The time horizons designated for goals/claims vary widely, with many companies setting short-, medium- and long-term ambitions. The operational makeup of a company will likely undergo changes during the periods of measuring progress to a stated goal, prompting companies to address possible progression in the wrong direction or re-evaluate goals entirely. 

For GHG emissions, the GHGP addresses how to think about structural changes to an organization for purposes of measuring emissions-reduction progress. A company cannot meet its stated goal by selling off pieces of its business, as those emissions still exist in the atmosphere and are only transferred to the acquiring organization. Similarly, acquisitions will increase a company’s overall emissions but should not negatively impact progress to a company’s goals. 

This is where the concept of re-baselining comes into play: per the GHGP⁵, structural changes in the reporting organization — such as mergers, acquisitions, divestments, outsourcing and insourcing —warrant a recalculation of the baseline year (the year used to measure goal progress) for a “like for like” comparison from baseline year to current year. This means emissions related to the structural change should be adjusted in the baseline year as if the structural change was in place at that time. For example, if a company acquires a business in 2022 and its baseline year is 2019, the 2019 baseline will be recalculated to add in the 2019 emissions of the acquired company. 

There is no established threshold (e.g., materiality of the structural change) for when to recalculate the baseline, and it should be evaluated on a case by case basis as structural changes occur. Many companies have established formal “significance thresholds,” based on qualitative and quantitative considerations, to have a consistent application of recalculations. It is important to evaluate structural changes individually and in the aggregate.  For example, a company may have several “insignificant” divestitures when evaluated individually, but when taken together they exceed its established quantitative significance threshold, indicating a recalculation may now be warranted. 

It is important to note that base-year emissions and any historic data are not recalculated for organic growth or decline. The rationale is that organic growth or decline results in a change of emissions to the atmosphere and therefore needs to be counted as an increase or decrease in the company’s emissions profile over time.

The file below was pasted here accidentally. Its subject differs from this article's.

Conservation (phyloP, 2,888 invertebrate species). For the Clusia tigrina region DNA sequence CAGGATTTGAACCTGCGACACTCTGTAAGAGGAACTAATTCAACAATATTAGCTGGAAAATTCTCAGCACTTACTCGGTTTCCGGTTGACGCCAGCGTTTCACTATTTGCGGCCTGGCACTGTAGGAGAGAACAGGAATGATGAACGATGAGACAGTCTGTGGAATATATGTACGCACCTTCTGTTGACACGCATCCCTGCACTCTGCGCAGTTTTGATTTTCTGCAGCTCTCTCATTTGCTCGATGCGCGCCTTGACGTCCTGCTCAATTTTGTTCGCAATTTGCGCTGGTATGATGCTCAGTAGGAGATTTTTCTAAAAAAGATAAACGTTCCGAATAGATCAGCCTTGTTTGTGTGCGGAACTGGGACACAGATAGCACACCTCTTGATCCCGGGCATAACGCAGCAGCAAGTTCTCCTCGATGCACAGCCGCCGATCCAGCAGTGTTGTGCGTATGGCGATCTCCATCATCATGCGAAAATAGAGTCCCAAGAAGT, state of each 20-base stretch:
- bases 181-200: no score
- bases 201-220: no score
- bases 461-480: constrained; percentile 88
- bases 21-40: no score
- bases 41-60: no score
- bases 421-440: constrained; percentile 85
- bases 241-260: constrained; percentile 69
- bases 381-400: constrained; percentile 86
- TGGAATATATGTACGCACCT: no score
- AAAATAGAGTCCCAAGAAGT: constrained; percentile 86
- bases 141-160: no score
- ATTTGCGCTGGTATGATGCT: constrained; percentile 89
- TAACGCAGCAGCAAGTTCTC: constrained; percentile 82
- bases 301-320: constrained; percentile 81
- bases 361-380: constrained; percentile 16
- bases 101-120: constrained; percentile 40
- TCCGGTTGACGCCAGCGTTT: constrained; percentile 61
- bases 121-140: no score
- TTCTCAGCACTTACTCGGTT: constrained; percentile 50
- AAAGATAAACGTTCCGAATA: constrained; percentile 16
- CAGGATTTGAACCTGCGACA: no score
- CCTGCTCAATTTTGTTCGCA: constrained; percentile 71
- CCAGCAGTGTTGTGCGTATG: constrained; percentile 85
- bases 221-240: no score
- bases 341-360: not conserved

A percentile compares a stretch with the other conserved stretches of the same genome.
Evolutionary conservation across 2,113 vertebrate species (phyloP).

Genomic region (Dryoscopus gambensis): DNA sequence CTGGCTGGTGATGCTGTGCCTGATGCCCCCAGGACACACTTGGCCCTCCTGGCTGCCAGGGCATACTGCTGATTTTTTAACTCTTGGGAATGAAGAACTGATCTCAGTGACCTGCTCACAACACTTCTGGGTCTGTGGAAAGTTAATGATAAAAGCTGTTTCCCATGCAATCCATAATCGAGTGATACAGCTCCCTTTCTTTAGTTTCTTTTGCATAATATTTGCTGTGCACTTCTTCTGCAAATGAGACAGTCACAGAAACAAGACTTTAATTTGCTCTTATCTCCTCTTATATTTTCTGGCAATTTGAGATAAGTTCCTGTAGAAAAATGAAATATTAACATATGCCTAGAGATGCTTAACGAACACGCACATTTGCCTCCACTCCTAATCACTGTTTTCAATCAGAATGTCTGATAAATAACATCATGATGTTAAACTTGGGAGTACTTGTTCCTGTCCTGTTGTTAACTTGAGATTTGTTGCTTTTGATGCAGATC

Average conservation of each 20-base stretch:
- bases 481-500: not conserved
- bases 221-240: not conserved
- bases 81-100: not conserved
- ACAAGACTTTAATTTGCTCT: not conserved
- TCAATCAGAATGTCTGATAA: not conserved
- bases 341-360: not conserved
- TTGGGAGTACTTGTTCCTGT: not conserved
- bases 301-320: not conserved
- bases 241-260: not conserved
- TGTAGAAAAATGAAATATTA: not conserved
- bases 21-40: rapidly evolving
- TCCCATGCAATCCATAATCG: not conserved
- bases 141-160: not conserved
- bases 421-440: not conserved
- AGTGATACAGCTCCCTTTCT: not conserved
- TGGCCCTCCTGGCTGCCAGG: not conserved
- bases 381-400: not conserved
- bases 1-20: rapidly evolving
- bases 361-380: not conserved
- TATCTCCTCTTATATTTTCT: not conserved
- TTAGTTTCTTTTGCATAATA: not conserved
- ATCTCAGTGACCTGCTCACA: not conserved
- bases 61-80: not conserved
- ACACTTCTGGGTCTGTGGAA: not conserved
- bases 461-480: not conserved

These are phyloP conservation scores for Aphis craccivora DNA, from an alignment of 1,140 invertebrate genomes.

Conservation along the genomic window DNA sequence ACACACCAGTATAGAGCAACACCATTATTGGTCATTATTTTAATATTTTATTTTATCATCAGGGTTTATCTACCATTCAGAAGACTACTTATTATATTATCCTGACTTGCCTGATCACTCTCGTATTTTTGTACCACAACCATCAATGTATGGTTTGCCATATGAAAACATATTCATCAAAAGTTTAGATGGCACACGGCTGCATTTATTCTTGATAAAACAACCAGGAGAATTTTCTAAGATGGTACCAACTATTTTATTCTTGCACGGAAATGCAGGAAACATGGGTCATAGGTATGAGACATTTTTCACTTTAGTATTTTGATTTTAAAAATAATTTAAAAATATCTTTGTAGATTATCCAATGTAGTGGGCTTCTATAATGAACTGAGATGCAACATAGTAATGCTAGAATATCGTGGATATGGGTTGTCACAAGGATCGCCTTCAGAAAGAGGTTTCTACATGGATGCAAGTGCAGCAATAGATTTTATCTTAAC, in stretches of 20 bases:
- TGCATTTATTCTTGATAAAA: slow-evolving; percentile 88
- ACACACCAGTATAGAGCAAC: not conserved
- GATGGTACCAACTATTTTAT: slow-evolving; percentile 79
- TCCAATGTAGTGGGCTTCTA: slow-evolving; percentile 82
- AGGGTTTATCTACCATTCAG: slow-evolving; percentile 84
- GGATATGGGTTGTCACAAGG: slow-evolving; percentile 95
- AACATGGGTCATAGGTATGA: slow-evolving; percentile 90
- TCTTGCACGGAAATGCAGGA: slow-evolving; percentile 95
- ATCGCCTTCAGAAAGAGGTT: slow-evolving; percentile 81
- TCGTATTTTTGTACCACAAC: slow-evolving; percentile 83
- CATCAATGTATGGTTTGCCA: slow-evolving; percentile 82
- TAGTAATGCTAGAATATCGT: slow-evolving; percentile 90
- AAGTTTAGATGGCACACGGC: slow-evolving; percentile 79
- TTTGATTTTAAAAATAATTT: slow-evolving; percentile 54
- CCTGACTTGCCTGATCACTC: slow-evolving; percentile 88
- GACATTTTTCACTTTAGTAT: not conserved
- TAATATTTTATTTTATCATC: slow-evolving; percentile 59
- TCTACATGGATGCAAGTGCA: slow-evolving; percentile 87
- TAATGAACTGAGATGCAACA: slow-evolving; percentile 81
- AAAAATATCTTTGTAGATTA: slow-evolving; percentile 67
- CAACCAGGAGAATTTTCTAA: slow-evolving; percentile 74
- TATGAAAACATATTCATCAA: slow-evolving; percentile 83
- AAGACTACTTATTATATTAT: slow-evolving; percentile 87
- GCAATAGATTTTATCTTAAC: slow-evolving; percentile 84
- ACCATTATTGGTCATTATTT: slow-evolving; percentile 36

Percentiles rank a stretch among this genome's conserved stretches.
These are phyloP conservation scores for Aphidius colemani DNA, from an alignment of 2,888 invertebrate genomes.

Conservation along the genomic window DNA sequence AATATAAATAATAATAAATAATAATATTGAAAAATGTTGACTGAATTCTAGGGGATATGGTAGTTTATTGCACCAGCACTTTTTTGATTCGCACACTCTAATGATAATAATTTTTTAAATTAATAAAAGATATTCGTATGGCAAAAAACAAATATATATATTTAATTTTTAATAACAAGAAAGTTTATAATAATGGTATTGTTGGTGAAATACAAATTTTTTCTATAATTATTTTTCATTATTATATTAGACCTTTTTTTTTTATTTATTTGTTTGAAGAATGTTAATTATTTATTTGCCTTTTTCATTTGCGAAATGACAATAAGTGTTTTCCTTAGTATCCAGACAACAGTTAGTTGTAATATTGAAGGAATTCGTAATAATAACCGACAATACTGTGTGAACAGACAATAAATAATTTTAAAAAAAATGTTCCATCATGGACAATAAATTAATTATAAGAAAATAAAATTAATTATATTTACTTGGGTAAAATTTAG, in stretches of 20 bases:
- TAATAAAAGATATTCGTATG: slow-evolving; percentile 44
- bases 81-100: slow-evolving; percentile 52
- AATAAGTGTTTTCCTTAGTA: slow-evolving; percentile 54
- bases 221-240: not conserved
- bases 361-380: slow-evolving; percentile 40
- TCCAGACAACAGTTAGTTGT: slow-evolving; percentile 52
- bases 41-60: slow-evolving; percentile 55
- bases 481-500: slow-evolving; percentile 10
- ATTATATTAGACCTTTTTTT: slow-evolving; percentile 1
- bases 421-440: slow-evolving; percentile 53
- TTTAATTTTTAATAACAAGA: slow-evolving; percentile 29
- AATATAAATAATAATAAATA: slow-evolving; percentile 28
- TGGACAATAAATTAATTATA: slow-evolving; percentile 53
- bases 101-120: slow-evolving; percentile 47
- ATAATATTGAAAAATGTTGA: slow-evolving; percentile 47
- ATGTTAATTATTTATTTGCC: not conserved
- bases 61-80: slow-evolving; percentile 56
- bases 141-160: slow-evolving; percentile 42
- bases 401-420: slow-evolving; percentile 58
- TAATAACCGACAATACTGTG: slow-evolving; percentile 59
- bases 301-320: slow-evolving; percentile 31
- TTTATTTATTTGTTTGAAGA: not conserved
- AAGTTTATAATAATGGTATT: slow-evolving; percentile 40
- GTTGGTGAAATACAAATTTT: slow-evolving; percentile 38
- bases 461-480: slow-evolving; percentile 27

Obtain independent third-party assurance 

ESG assurance can help provide confidence in the credibility of ESG data and disclosures to both management and external stakeholders. Several of the global ESG regulations contain an assurance requirement for GHG emissions, which are the key input for calculating GHG emissions-reduction goal progress, renewable energy goals, etc. However, when it comes to assurance over something like GHG emissions-reduction goal progress, it is important to remember that both the baseline year and most recent year of measurement need to undergo assurance.


Though companies have been talking about ESG and making sustainability claims for some time, regulation is causing a necessary rethink. How credible are the goals we have set? Do we have a credible plan to meet them? How decision-useful are our disclosures? What was the process to develop our disclosures? Do we have governance and monitoring in place? Are our assurance providers sufficiently engaged?

By standardizing disclosures, regulation is taking away much of the discretion and optionality companies had around what and how they disclose sustainability information and forcing more disclosure on themes that have often been avoided in the voluntary context. Now is the time for companies to assess their existing claims and those they will make in the future in the context of ESG disclosure moving into a regulated setting on an expanded footprint.  

Cara Samz also contributed to this article.

The views expressed by the authors are their own and not necessarily those of Ernst & Young LLP or other members of the global EY organization. Moreover, they should be seen in the context of the time they were made.  

Neither EY nor any member firm thereof shall bear any responsibility for the content, accuracy or security of any third-party websites that are linked (by way of hyperlink or otherwise) in this article.


As the ESG reporting landscape continues to evolve, companies can be met with skeptcism over their sustainability claims. With regulators and lawmakers taking action to address greenwashing, companies should reassess their claims to verify if they meet the test of credibility. To support the credibility of their sustainability claims, there are five steps companies can take.